Pancreatitis is the chronic inflammation of the pancreas. There are acute and chronic forms. This section discusses chronic pancreatitis. This is defined as a chronic disease of the pancreas, which continues to progress until it comes to the loss of exocrine and later endocrine glands. Above all, men between the ages of 30 and 40 are affected.
Cause (s) of chronic pancreatitis
In Western countries, the most common cause of chronic pancreatitis is alcohol abuse. It is believed that consuming more than 80 grams of alcohol per day in men, more than 40 grams in women, leads to irreparable damage after four to eight years.
The exact relationships are not yet known in detail. It is known that alcohol interferes with numerous mechanisms in the body and thus also leads to damage to the pancreas. According to the underlying disease, the inflammation is often chronic in character, although even a single alcohol excess sufficient to trigger an (acute) pancreatitis.
Rare causes include: arteriosclerosis, malformations, biliary tract disorders, disorders in hormone and fat metabolism, injuries, obstruction of the pancreatic duct. Often, however, the cause of chronic pancreatitis remains unknown.
Chronic pancreatitis: typical symptoms
The chronic pancreatitis manifests itself in dull, but sometimes also cutting pain in the upper abdomen, which initially occur occasionally and can be triggered by eating or drinking alcohol. The pain can radiate up to the back. Later, the pain persists for days or even weeks. The patients huddle together because the pain is so much better. There are also painless forms (5 percent of cases). Bloating, nausea, nausea and flatulence may occur.
In the course of chronic pancreatitis indigestion develops. However, these only show up when the pancreas already provides only 10 to 20 percent of its normal exocrine performance. It comes to greasy bowel movements, the chair weight increases. Weight loss and jaundice are also possible.
Diagnosis of chronic pancreatitis
Diagnosis includes the clinical examination, in which pressure pain is found in the upper and middle abdomen. The body weight in relation to the body size may be reduced. Increases in pancreatic enzymes are not evidence of chronic pancreatitis. They merely indicate inflammation (see also acute pancreatitis) or suggest that secretions are retained (for example, in cysts). In advanced disease, steatorrhea develops and stool weight increases to over 300 grams per day.
Different diagnostic procedures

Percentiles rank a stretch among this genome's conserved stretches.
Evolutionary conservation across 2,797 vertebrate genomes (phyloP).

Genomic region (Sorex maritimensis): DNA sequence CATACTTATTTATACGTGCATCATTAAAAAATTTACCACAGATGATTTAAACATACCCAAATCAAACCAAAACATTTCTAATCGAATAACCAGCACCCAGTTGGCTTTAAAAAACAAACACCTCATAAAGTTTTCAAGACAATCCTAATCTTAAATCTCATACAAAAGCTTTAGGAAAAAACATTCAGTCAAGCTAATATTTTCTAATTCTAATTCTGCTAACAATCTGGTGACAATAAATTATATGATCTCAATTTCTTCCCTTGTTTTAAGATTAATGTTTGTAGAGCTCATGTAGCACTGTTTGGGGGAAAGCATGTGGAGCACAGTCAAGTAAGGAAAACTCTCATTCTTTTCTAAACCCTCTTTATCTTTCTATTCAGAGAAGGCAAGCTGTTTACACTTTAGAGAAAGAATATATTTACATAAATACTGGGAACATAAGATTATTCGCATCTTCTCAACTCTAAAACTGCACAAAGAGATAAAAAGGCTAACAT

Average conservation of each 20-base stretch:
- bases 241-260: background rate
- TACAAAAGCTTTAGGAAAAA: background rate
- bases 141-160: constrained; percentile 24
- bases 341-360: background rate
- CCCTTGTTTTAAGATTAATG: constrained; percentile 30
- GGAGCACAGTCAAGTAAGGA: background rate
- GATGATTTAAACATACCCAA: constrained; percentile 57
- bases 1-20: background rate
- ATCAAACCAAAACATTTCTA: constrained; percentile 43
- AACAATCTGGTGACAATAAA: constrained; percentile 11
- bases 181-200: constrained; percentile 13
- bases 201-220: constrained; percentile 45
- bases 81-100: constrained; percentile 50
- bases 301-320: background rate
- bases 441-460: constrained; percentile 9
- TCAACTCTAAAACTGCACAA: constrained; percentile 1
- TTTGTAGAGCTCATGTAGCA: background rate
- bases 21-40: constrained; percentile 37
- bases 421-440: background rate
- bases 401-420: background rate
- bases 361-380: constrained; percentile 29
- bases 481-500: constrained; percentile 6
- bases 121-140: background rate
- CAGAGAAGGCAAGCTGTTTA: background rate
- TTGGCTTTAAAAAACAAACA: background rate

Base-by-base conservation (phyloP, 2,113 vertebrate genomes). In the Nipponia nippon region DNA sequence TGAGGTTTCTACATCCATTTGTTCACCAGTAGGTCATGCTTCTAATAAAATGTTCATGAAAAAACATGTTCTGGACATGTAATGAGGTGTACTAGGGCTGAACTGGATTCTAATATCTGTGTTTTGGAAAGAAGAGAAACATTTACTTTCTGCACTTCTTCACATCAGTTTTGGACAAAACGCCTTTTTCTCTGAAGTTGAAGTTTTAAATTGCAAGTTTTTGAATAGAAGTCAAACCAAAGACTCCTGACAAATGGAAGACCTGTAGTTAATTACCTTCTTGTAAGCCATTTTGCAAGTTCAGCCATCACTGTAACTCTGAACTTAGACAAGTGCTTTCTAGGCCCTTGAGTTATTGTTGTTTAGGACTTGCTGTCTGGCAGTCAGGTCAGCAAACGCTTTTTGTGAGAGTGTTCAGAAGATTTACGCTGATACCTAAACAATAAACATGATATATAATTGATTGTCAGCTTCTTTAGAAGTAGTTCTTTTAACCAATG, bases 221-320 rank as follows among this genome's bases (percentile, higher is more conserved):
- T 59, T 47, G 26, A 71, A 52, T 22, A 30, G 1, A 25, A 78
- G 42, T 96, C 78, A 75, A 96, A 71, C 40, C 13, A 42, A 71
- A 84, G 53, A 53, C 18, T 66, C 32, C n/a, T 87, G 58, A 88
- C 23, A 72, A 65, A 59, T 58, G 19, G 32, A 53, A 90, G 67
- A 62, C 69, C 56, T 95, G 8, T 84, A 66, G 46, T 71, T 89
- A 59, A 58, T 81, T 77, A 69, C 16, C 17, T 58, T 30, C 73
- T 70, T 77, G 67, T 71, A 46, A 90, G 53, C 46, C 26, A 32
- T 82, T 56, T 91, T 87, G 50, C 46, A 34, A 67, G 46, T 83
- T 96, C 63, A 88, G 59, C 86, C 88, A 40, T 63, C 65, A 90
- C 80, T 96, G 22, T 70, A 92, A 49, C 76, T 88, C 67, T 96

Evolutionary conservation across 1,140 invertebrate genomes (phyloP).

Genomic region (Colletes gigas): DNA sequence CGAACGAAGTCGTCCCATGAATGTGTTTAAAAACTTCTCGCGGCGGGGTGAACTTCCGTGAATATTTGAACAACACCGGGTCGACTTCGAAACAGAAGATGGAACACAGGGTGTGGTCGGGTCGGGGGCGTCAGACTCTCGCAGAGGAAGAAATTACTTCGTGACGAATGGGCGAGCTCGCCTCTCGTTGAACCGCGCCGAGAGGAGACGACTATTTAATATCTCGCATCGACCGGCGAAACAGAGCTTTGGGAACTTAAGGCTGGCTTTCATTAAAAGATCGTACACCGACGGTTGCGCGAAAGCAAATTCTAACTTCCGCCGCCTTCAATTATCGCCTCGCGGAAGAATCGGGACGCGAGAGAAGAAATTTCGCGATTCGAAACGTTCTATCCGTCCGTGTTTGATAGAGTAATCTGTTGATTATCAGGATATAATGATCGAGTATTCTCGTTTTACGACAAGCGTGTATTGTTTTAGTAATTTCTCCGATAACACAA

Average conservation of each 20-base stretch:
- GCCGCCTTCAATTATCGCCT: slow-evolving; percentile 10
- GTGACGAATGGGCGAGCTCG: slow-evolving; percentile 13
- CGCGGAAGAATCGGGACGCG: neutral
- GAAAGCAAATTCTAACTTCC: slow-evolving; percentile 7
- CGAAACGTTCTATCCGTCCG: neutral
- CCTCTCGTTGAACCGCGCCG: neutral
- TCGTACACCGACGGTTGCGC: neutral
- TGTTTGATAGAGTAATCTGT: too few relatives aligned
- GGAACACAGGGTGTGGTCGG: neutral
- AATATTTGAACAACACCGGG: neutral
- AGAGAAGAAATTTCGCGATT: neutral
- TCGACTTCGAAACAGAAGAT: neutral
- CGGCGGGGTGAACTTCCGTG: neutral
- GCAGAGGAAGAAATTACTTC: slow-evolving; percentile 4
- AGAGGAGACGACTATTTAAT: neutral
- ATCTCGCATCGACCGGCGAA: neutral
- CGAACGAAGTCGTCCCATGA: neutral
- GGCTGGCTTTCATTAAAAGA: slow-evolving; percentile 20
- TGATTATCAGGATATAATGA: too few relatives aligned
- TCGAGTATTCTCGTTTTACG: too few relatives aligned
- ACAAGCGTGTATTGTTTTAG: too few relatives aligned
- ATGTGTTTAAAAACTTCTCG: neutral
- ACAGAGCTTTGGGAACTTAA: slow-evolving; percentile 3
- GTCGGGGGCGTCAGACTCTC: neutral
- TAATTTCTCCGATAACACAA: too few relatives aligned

The outline of the pancreas can be examined ultrasonically and calcifications can be determined. In an X-ray, any existing calcifications are also visible. Calcification can be found in 70 percent of those affected. Further details (extent of tissue destruction, bleeding) are presented by computed tomography.
In an ERCP, the ducts of the pancreas and the bile ducts can be visualized and any constrictions can be detected. Restrictions may possibly be increased endoscopically during the examination and gallstones are removed.
With a cholangiogram narrowing of the bile duct or congestion of the same can be seen. To exclude a pancreatic carcinoma, if necessary, a biopsy under ultrasound or a surgical opening of the abdominal cavity is performed. In addition to the imaging techniques, tests to measure the functionality of the pancreas play an important role: Here, the excretion of certain enzymes is measured with the stool. Excretion of chymotrypsin decreases below 5 units per gram of stool.
In the so-called Pankreolauryltest a fluorescent substance is administered. This substance is normally split by pancreatic enzymes called esterases. Since fewer enzymes are present in chronic pancreatitis, this split occurs to a lesser extent. By measuring how much fluorescein is excreted in the urine over 24 hours, the extent of functional impairment can be determined.
The most sensitive test, however, is the secretin-pancreozymin test: After the pancreas has been stimulated, secretions are removed from the duodenum using a probe. Bicarbonate and pancreatic enzymes are then measured in this secretion. With this test, a functional restriction can be detected early.
Course of a chronic inflammation of the pancreas
In the course of the disease, the exocrine function of the pancreas first fails, which leads to digestive problems. Later, a diabetes mellitus develops through the disruption of endocrine function.
Chronic pancreatitis is a progressive disease. In general, a stage of acute inflammation following a symptom-free stage (circa 5 years) follows, leading to disturbances in exocrine and endocrine function after a further 5 years. The life expectancy of the patients is diminished and the prognosis is poor if alcohol continues to be consumed.
In about 50 percent of cases, cysts form. If the cysts reach a height of more than 5 cm, they must be surgically removed. There is then the possibility that they burst, their content is released and the enzymes contained attack blood vessels. This can lead to heavy bleeding.
Another complication may be narrowing of the nearby duodenum. Stenosis of the bile duct may lead to jaundice. Also a thrombosis of the splenic vein with enlargement of the spleen is possible. Pancreatic carcinomas appear to be somewhat more common in people with chronic pancreatitis. Relapses of acute pancreatitis occur especially in the first phase of the disease.
Treatment of chronic pancreatitis
Conservative treatment consists of the following measures:
- Absolute alcohol ban!
- Nutritional change to high-calorie, but low-fat diet, ie many carbohydrates and proteins.
- In diabetes, insulin is administered.
Surgery may become necessary if complications occur or persistent pain persists. In the course of surgery, parts of the pancreas may be removed or additional pancreatic secretions may be introduced into the intestine. Cysts are removed or may be punctured under ultrasound guidance.